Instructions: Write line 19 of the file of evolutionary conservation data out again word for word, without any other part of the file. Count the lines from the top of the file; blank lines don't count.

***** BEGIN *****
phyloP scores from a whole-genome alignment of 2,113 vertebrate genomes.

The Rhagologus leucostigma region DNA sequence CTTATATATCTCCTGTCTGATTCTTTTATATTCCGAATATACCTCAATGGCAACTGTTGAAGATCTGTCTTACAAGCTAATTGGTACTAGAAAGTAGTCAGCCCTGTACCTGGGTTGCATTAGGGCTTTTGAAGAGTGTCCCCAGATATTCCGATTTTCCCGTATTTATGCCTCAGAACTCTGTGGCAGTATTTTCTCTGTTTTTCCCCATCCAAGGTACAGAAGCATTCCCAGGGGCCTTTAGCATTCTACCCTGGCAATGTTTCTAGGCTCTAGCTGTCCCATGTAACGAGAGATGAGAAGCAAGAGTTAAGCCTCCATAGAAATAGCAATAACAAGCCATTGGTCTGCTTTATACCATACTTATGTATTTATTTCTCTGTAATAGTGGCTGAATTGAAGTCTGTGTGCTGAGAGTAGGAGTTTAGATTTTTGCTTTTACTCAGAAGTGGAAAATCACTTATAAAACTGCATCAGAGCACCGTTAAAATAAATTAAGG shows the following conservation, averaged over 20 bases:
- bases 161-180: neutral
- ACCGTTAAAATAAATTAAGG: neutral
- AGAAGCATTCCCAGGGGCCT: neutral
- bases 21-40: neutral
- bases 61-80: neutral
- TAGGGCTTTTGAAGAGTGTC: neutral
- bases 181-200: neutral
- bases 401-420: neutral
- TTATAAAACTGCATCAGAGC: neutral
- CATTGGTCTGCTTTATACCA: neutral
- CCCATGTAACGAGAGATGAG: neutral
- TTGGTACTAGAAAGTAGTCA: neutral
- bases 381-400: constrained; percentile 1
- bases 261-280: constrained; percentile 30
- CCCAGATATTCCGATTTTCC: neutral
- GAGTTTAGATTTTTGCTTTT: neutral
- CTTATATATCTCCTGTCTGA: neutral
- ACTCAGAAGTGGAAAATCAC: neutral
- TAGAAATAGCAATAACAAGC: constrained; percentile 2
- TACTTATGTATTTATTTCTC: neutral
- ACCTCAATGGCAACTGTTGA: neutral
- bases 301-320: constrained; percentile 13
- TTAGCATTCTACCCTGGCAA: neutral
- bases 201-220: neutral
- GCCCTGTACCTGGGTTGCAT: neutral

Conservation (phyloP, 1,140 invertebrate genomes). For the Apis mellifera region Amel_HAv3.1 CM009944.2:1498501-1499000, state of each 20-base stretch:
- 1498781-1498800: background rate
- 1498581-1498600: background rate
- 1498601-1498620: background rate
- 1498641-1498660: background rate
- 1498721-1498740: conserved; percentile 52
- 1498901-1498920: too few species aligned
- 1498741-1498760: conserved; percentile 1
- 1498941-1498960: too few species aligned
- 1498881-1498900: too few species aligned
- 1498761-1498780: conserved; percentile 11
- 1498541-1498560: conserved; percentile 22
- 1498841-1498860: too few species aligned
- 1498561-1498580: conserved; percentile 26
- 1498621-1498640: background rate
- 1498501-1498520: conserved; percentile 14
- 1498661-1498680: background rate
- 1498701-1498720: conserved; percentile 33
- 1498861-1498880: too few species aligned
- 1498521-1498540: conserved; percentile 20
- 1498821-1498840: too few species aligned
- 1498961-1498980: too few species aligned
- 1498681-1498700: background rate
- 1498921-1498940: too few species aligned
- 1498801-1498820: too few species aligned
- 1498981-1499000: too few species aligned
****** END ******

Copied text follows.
- CTTATATATCTCCTGTCTGA: neutral